Outside the Nest: Greeks protest Macedonia’s name

Outside the Nest: Greeks protest Macedonia’s name

What Happened?

More than 140,000 Greeks turned out in protest Sunday, Feb. 4, to rally against the name of the country Macedonia. The protesters marched to Syntagma Square outside of the parliament in Athens, waving Greek flags and chanting that the name “is in our soul,” according to NPR.

In Context

The dispute over Macedonia’s name has gone on for more than 26 years. One of Greece’s northern provinces holds the name Macedonia, and the Greeks feel the name, one they say is integral to ancient Greek history, has been stolen.

Macedonia believes it may keep the name because of its roots to the ancient kingdom of Macedon, the kingdom once ruled by Alexander the Great. Macedonia is recognized by more than 140 countries, including the U.S., Russia and China. But, because Greece opposes the name, Macedonia has been barred from joining NATO and the E.U., according to NPR.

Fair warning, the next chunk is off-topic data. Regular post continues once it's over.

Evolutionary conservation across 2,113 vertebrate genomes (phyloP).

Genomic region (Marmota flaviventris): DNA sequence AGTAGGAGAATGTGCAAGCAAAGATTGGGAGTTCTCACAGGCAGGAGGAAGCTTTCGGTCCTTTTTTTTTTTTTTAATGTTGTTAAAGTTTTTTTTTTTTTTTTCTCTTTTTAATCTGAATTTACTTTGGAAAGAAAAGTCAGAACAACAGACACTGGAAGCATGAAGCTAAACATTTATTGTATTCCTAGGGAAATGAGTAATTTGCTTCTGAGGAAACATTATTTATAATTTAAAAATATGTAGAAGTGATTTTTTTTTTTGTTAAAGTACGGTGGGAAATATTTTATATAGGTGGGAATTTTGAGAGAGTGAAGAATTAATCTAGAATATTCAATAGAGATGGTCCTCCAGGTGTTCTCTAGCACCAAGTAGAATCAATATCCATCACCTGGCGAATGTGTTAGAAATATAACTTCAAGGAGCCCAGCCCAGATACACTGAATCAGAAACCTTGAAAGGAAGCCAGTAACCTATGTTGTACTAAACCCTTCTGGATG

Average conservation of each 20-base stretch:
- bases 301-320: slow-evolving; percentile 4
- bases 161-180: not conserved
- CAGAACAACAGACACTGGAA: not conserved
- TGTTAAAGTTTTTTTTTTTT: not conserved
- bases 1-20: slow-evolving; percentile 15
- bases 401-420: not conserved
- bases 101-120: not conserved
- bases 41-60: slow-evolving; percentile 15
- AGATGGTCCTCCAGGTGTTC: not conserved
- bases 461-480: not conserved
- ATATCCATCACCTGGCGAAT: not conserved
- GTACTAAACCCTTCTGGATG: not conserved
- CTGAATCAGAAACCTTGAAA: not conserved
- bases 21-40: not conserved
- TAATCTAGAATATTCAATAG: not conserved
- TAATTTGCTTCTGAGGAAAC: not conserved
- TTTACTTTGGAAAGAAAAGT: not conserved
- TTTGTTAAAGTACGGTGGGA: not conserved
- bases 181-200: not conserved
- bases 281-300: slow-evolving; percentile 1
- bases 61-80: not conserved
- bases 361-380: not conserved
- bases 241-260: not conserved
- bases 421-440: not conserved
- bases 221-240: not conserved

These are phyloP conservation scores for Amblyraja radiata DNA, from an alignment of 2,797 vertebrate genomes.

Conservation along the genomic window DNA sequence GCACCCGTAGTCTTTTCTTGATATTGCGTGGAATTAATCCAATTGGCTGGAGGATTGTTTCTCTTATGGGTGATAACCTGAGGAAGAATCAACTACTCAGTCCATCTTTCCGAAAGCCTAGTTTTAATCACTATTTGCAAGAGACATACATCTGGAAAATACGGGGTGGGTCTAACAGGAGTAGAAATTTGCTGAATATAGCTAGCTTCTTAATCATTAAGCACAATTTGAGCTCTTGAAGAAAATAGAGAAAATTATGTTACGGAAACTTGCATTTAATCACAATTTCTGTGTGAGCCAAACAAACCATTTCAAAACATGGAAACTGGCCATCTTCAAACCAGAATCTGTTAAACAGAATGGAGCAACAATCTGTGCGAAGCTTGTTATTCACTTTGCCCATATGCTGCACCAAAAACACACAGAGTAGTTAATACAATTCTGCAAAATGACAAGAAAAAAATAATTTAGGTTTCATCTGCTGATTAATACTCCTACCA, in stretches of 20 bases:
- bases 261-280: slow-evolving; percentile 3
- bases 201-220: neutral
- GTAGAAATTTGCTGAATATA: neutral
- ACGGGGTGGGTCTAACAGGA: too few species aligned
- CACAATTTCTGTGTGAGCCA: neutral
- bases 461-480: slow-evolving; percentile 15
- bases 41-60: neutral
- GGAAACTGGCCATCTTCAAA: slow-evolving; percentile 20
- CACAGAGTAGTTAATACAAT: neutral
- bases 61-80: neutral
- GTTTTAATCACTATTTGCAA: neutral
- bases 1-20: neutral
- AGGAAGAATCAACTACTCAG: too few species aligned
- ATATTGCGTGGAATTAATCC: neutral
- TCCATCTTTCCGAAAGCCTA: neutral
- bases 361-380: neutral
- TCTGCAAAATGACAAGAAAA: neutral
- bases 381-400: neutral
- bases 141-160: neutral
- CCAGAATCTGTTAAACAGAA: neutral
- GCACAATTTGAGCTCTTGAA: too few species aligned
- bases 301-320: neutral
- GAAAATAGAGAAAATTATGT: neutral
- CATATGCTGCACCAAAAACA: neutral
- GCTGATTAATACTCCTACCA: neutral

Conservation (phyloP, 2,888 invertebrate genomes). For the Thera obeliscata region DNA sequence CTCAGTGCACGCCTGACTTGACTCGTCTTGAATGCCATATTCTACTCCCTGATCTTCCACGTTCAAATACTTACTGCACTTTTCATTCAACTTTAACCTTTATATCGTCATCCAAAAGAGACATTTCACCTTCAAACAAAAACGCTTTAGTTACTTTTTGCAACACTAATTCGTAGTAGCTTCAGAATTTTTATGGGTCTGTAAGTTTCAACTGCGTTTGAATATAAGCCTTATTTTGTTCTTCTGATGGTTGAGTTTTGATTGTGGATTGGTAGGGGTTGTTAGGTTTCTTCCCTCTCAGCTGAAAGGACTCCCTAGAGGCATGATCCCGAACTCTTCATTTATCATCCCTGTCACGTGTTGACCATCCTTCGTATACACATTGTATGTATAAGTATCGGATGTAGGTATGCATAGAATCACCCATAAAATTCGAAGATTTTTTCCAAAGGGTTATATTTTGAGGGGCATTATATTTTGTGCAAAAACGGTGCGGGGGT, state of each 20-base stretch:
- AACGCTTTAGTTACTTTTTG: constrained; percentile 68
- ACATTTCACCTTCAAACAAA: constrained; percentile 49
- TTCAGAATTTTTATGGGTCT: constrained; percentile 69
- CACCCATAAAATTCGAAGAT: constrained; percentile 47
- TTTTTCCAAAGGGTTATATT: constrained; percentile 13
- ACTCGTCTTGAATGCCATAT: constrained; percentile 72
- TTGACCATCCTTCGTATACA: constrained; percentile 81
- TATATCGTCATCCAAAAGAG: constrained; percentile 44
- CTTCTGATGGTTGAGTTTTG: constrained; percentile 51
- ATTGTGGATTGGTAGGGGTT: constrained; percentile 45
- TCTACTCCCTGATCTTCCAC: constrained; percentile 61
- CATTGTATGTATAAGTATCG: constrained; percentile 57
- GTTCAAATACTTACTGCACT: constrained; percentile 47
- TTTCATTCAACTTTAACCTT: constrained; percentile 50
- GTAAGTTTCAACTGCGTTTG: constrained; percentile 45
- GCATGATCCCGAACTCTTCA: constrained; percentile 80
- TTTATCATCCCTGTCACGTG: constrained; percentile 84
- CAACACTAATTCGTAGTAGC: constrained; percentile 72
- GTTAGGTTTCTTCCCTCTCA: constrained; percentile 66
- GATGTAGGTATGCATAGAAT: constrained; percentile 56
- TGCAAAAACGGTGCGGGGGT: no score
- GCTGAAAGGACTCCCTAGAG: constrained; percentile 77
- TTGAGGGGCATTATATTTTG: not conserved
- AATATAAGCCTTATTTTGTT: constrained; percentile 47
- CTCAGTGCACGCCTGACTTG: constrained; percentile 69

This is the second such protest this year. The first took place on Jan. 21 in Thessaloniki, the capital of the Greek Macedonia region, drawing close to 90,000 demonstrators.

The Latest

One of Greece’s most celebrated composers, Mikis Theodorakis, 92, said, “Macedonia was, is and will forever be Greek.”

Names that have been proposed include “Republic of New Macedonia” and “Republic of Macedonia-Skopje,” the latter one being accepted by Greece but rejected by Macedonia, according to the BBC.

What’s next?

Protesters argue that the only way the dispute will be resolved is to hold a referendum. Last month, Macedonia’s Prime Minister Zoran Zaev said they would change the name of their airport from Skopje Alexander the Great to help in a compromise, according to the BBC.

Greece’s Foreign Minister Nikos Kotzias is reported to have received death threats after he said it would be months before the situation is resolved.

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